A new genre of journalism brings up the good, the bad, and the ugly of liberal soul-searching
Don’t call yourselves progressives if you put up with religiously zealous, violent maniacs like Hamas
AIPAC, the so-called Jewish Lobby, has no influence in the White House and is scared to speak out
Art-world pervert flaunts mirrored balloons, oodles of cash at the Whitney
What happened when Kenneth Fearing’s Communist sympathies came up against his ideas about art?
Now that you know the novelist’s incestuous secrets, is his newly reissued ‘Mercy of a Rude Stream’ quartet worth reading or not?
Brian Schwadron studied with indigenous healers around the world. Now he’s using what he learned to create wedding banquets.
Roman Jews have had a long love affair with tomatoes. This recipe for oven-browned ‘pomodori a mezzo’ will show you why.
For two weeks at Camp Simcha every summer, campers aren’t kids with cancer or kids with cerebral palsy. They’re just kids.
Rachel Kleinfeld, an Alaska-born Rhodes Scholar, is using her Truman National Security Project to build a new Democratic foreign-policy establishment
Shimon Peres, Israel’s president, has written a new Nextbook Press biography of David Ben-Gurion, its first prime minster and his mentor
The movie star Jon Voight, once an icon of the counterculture, is now among America’s loudest conservative voices supporting Israel
By refusing to directly confront Iran’s provocations, the United States has become the Islamic Republic’s key ally in its march toward a nuclear bomb
Anti-Semites are a tiny fringe at the Occupy Wall Street protests. But an inability to quiet them shows the limitations of a leaderless movement.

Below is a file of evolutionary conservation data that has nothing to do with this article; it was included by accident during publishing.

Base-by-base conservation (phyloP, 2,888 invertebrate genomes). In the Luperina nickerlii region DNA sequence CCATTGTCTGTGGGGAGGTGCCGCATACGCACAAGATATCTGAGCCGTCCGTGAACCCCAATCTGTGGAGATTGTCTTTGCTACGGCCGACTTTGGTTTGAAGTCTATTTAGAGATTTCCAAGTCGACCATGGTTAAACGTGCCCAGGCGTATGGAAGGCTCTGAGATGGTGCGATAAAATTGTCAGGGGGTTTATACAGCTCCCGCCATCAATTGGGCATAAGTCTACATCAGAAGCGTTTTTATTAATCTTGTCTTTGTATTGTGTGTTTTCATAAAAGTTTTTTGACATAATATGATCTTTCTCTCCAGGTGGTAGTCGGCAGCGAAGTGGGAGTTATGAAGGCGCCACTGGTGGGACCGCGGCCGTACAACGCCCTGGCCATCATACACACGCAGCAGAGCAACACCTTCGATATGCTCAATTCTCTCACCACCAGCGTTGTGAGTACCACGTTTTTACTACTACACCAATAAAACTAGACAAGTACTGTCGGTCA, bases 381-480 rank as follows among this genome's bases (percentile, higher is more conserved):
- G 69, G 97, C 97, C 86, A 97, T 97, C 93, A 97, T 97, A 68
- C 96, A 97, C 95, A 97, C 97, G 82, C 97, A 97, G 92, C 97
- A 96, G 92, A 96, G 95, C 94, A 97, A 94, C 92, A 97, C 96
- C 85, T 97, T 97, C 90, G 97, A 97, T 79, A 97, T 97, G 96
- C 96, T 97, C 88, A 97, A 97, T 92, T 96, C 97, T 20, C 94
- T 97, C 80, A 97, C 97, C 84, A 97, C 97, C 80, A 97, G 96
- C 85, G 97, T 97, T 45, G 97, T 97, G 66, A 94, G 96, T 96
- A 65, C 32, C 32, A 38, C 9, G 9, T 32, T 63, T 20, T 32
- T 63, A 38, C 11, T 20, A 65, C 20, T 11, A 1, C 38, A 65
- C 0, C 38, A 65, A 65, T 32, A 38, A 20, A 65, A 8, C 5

Yoel Shalit expresses relief and joy about his brother’s pending release, while Israelis mostly celebrate at the family’s Jerusalem encampment
In opposing the mass release of terrorists in exchange for Gilad Shalit’s freedom, I felt as if I was betraying my own son
The movement to free Gilad Shalit, the long-captive IDF soldier soon coming home, was a necessary precursor to this summer’s protests in Israel
Egypt’s politically expedient ban on the export of palm fronds has altered the lulav market in unexpected ways
The deadly crackdown on protesting Egyptian Copts marks a turning point in the military’s post-Mubarak rule. Is this what democracy looks like?
Diplomat Dennis Ross and Times columnist Tom Friedman give an annual Yom Kippur seminar at Kol Shalom in Rockville, Md., a synagogue they helped start
An Orthodox Jewish student says she was steered away from an Arab-studies course at Columbia University. The Education Department is investigating.
Occupy Wall Street protesters insist their movement echoes this year’s Arab revolutions. A better analogue is the Tel Aviv tent-city protests.
Leon Panetta says Israel is increasingly isolated. But the big problem is that Washington is running away from its influence in the Middle East.
WikiLeaks founder Julian Assange preaches openness. But in Belarus, Europe’s last dictator is using once-secret U.S. cables to go after dissidents.
Rediscovering the relevance of a Streisand classic
The author of Tablet’s ‘France’s Toxic Hate’ series discusses his background
Netanyahu vows to press on until tunnel threat eliminated
On August 2, 1944, Nazis liquidated the concentration camp’s Gypsy section
Three reasons it has difficulty facing up to anti-Jewish hate
Celebrated author and Yiddish scion passes away at 103
NPR anchor passes away at 68
Getting to the bottom of what the war in Gaza is about
‘Snapshot’ highlights traces of the city’s past using Polaroid-style frames
Irving Finkel, an expert on ancient Mesopotamia, decodes a Babylonian tablet and traces its path to the Book of Genesis
How one shy, whistle-blowing intern in an Amsterdam archive uncovered a travesty that insulted a decimated community
Two economists argue that literacy, not laws forbidding land ownership, created a small, widely dispersed and highly skilled minority